Saturday, June 13, 2015

Everything that Rises Must Converge, by Flannery O'Connor

I tried to read Flannery O'Connor about ten years ago (Wise Blood) and failed. I know the literati (English majors and such) love O'Connor, but I couldn't get into it. I did manage to finish Everything that Rises Must Converge--perhaps because it's a short story collection and didn't require the same degree of commitment. But what a collection of dismal and depressing stories populated by grotesque racist ne'er-do-well misanthropes, many of whom meet a violent death, few of whom experience any sort of redemption/growth. O'Connor certainly captures a certain Southern gothic flavor and is occasionally quite funny. But after the violent endings of the first two stories, I found it difficult to enjoy the humor.  Perhaps if I had majored in English . . .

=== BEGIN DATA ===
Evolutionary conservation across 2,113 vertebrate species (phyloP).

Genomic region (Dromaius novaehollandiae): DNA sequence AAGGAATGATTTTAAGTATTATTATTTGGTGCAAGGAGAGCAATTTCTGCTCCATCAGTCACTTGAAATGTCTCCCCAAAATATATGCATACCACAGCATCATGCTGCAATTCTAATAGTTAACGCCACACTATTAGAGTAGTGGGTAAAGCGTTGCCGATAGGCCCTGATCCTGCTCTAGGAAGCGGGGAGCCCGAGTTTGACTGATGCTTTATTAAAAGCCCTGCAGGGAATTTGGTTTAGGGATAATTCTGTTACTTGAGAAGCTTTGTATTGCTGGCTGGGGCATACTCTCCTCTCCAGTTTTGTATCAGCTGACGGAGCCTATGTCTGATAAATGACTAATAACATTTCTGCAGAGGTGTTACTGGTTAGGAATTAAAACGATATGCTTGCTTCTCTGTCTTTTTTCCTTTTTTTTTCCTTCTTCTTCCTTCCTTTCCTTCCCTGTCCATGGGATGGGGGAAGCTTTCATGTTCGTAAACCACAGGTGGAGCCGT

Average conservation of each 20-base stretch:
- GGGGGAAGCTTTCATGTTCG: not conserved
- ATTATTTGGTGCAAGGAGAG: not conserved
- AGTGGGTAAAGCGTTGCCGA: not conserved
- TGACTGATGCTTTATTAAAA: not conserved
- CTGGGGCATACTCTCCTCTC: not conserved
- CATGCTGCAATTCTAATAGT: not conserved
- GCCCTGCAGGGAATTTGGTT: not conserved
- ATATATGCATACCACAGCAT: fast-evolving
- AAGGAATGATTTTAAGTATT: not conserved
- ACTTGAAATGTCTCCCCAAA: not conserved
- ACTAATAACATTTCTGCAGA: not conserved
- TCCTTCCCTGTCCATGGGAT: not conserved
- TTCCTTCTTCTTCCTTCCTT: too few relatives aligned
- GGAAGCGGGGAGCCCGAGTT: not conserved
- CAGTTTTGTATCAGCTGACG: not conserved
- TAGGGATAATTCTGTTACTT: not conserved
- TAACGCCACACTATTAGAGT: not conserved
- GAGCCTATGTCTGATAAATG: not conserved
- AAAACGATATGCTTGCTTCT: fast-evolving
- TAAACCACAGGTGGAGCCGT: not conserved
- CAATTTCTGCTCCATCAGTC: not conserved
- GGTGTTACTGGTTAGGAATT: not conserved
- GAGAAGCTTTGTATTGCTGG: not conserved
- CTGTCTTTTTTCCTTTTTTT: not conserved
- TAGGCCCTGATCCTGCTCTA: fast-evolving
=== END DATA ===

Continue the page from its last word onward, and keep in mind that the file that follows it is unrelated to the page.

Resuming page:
Favorite passages: 
. . . the more education they got, the less they could do. 

Thomas had inherited his father's reason without his ruthlessness and his mother's love of good without her tendency to pursue it. His plan for all practical action was to wait and see what developed.

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